Many of our store owners have mentioned how amazing pre-selling cards is because players "lock in" a price early in the hopes that they are getting the card cheaper than when it'll hit the market (or sometimes securing copies they feel they need immediately). But 99% of the time they overpay for said cards.

It's the reason even "bulk" rares pre-sell for $0.5-0.75 each and then upon release tend to plummet to bulk status. Every new set I see more and more pre-sales on eBay which just goes to show many people have realized the insatiable appetite of the "redditulators" can be turned into a lucrative profit.

The downside will be when too many people jump on this bandwagon and keep undercutting each other to sell out quickly. Another downside is that many sites with "buyer protection" allow the purchaser to just cancel their order and get their money back. Thus, these "redditulators" are now allowed to get free "put options" on any cards they want at no risk to themselves.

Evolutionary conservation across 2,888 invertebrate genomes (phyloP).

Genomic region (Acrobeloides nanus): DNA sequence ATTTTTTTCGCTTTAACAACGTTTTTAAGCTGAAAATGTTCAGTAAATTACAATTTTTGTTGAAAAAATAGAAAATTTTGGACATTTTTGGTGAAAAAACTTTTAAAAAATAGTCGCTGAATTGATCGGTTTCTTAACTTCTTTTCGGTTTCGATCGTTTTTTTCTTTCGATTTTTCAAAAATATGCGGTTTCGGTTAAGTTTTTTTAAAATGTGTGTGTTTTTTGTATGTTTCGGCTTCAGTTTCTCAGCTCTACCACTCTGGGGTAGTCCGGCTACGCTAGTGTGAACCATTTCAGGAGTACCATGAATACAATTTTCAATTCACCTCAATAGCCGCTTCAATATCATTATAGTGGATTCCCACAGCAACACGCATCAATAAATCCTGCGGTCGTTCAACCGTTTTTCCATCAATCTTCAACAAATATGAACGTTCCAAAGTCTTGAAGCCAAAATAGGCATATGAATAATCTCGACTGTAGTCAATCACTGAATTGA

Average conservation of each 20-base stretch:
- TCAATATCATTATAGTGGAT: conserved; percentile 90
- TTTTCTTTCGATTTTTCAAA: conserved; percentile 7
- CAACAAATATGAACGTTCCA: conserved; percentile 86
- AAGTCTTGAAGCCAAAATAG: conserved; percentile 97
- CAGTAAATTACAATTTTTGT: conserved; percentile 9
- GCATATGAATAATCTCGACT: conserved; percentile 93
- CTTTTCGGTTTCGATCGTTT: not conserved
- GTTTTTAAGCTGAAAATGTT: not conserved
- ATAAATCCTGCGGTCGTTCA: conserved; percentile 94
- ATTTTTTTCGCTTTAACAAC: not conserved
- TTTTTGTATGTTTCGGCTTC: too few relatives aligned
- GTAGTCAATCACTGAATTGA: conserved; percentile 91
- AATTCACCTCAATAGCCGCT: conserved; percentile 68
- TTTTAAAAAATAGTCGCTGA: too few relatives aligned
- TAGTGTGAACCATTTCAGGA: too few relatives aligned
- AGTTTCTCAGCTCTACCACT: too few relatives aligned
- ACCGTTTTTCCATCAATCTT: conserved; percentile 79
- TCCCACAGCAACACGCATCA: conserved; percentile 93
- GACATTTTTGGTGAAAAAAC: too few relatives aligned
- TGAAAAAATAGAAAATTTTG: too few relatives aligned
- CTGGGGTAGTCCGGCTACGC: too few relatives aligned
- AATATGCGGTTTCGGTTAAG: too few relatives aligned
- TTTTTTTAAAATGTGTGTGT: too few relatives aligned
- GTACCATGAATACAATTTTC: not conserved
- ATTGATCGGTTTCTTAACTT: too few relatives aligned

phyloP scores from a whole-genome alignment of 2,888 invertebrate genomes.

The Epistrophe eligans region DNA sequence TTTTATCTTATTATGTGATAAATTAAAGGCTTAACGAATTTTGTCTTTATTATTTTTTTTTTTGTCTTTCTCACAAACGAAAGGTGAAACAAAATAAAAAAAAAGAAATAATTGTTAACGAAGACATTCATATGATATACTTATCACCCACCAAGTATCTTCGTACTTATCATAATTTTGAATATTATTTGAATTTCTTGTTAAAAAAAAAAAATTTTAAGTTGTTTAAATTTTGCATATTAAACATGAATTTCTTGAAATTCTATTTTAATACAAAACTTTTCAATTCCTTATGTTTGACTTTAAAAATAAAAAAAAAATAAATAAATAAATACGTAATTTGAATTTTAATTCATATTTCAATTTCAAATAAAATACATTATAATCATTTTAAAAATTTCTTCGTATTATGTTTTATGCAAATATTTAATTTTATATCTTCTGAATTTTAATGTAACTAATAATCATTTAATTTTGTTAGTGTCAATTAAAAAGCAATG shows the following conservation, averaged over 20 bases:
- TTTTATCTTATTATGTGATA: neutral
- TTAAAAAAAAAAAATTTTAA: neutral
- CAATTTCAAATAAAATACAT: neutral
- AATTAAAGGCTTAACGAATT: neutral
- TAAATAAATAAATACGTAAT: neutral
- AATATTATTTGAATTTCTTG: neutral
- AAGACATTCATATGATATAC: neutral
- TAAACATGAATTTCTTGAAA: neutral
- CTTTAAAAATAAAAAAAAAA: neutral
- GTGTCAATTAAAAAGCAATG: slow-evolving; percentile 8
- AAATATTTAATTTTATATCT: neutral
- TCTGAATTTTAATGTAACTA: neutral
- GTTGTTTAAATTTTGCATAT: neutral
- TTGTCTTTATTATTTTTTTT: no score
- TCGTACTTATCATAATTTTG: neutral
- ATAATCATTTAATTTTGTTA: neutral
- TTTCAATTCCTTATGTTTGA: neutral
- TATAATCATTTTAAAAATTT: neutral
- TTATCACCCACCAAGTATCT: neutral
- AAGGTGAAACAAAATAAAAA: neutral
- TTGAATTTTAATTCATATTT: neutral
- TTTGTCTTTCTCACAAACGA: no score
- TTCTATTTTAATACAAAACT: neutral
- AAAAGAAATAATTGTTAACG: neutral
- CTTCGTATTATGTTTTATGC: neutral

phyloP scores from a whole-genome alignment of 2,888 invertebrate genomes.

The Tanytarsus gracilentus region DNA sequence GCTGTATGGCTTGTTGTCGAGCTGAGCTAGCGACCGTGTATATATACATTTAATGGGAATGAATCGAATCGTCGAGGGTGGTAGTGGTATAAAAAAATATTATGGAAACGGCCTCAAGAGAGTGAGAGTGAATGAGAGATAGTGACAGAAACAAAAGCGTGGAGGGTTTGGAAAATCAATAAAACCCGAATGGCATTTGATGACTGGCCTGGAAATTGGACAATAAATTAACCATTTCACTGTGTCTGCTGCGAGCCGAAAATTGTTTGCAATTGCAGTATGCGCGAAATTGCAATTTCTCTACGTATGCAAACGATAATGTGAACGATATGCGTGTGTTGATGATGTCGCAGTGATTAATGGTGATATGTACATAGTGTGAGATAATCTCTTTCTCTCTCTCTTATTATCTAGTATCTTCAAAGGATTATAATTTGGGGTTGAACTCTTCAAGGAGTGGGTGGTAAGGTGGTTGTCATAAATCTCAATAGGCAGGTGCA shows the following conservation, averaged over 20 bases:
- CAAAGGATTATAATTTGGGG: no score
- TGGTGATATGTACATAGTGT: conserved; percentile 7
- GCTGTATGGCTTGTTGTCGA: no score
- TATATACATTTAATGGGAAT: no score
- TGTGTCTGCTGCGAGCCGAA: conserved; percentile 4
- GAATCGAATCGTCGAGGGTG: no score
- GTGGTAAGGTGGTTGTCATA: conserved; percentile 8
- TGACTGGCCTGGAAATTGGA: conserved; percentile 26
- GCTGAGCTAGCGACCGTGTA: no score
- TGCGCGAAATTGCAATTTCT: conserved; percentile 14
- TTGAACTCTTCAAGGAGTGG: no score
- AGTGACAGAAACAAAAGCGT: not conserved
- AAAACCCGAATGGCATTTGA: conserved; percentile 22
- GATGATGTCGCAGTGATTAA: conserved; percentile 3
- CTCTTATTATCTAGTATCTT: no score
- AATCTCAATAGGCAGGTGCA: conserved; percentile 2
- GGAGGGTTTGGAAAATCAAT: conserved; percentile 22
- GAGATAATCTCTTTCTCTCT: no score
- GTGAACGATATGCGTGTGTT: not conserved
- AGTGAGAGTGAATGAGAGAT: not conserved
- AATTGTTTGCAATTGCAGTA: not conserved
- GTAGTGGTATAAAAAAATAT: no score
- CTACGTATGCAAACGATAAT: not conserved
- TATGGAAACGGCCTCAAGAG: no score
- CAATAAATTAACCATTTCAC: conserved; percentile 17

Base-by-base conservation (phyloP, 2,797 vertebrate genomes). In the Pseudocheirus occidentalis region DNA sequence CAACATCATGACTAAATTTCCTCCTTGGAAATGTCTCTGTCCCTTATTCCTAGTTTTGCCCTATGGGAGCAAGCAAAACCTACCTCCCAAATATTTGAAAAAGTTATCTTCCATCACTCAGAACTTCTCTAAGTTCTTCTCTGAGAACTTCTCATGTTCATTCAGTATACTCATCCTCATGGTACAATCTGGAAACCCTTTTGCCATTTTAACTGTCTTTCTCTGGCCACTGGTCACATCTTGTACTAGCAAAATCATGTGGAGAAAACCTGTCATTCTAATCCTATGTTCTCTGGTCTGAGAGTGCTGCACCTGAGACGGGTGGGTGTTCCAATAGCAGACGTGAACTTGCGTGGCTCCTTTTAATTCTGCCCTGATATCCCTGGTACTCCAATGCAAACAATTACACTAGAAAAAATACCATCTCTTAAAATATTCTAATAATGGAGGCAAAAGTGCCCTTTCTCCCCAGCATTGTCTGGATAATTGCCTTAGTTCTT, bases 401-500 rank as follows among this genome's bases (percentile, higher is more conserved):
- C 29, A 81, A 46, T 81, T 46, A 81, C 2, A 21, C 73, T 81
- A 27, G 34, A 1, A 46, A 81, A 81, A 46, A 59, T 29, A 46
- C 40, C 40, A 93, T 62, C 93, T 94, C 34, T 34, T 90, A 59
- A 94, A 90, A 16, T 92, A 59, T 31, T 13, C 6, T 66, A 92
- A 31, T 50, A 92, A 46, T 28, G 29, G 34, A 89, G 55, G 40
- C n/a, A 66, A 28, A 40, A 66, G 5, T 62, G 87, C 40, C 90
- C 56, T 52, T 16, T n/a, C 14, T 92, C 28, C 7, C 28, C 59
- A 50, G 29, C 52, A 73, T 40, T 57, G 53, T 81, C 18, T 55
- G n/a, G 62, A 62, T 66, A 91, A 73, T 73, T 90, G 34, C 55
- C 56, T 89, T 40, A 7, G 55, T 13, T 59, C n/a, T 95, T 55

This is actually the sole reason I don't bother to pre-sell anything. I don't want to buy six cases in order to meet pre-sale numbers only to have a lot of the profits eliminated and be forced to find outs for the cards to cover initial costs.

Back to regular sales, I would never limit the number of a card someone can buy from me save if it exceeds the total number I have available. The reason is that I don't put cards up for sale that I've evaluated as under-priced unless they have gained enough that I find it acceptable to lock in some profits now.

Unfortunately this idea works best when you aren't a store. The store that never has any stock of cards they think will go up is the store that loses a lot of sales to people trying to speculate or "redditulate".